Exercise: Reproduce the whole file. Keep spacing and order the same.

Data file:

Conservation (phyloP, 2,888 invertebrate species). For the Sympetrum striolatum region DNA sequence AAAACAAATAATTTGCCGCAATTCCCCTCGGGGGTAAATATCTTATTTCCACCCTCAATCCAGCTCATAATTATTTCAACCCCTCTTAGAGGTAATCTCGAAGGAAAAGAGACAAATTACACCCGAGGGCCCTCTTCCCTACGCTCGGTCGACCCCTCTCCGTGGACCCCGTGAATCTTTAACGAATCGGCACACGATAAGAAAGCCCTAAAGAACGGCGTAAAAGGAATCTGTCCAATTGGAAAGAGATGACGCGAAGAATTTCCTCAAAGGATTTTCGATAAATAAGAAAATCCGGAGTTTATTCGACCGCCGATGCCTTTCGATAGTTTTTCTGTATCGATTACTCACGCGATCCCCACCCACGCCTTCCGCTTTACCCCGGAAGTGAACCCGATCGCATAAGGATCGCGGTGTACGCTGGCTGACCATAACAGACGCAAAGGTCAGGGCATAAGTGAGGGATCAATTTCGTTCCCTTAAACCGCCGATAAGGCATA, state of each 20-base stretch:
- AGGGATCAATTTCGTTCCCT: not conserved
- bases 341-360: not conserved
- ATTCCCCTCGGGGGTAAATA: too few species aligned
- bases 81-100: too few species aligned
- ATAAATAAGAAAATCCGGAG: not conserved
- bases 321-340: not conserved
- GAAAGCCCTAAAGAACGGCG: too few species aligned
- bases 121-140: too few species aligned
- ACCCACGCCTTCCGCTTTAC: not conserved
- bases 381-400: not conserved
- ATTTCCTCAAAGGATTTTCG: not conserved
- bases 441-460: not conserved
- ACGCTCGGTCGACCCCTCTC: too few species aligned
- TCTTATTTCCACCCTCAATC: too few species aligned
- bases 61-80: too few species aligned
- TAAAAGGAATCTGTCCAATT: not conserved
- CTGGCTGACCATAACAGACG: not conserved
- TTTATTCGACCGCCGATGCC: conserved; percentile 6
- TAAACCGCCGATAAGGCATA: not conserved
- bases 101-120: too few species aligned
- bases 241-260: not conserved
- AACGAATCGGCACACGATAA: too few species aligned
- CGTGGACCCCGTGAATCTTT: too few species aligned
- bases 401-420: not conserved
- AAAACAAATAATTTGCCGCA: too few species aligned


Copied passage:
Conservation (phyloP, 2,888 invertebrate species). For the Sympetrum striolatum region DNA sequence AAAACAAATAATTTGCCGCAATTCCCCTCGGGGGTAAATATCTTATTTCCACCCTCAATCCAGCTCATAATTATTTCAACCCCTCTTAGAGGTAATCTCGAAGGAAAAGAGACAAATTACACCCGAGGGCCCTCTTCCCTACGCTCGGTCGACCCCTCTCCGTGGACCCCGTGAATCTTTAACGAATCGGCACACGATAAGAAAGCCCTAAAGAACGGCGTAAAAGGAATCTGTCCAATTGGAAAGAGATGACGCGAAGAATTTCCTCAAAGGATTTTCGATAAATAAGAAAATCCGGAGTTTATTCGACCGCCGATGCCTTTCGATAGTTTTTCTGTATCGATTACTCACGCGATCCCCACCCACGCCTTCCGCTTTACCCCGGAAGTGAACCCGATCGCATAAGGATCGCGGTGTACGCTGGCTGACCATAACAGACGCAAAGGTCAGGGCATAAGTGAGGGATCAATTTCGTTCCCTTAAACCGCCGATAAGGCATA, state of each 20-base stretch:
- AGGGATCAATTTCGTTCCCT: not conserved
- bases 341-360: not conserved
- ATTCCCCTCGGGGGTAAATA: too few species aligned
- bases 81-100: too few species aligned
- ATAAATAAGAAAATCCGGAG: not conserved
- bases 321-340: not conserved
- GAAAGCCCTAAAGAACGGCG: too few species aligned
- bases 121-140: too few species aligned
- ACCCACGCCTTCCGCTTTAC: not conserved
- bases 381-400: not conserved
- ATTTCCTCAAAGGATTTTCG: not conserved
- bases 441-460: not conserved
- ACGCTCGGTCGACCCCTCTC: too few species aligned
- TCTTATTTCCACCCTCAATC: too few species aligned
- bases 61-80: too few species aligned
- TAAAAGGAATCTGTCCAATT: not conserved
- CTGGCTGACCATAACAGACG: not conserved
- TTTATTCGACCGCCGATGCC: conserved; percentile 6
- TAAACCGCCGATAAGGCATA: not conserved
- bases 101-120: too few species aligned
- bases 241-260: not conserved
- AACGAATCGGCACACGATAA: too few species aligned
- CGTGGACCCCGTGAATCTTT: too few species aligned
- bases 401-420: not conserved
- AAAACAAATAATTTGCCGCA: too few species aligned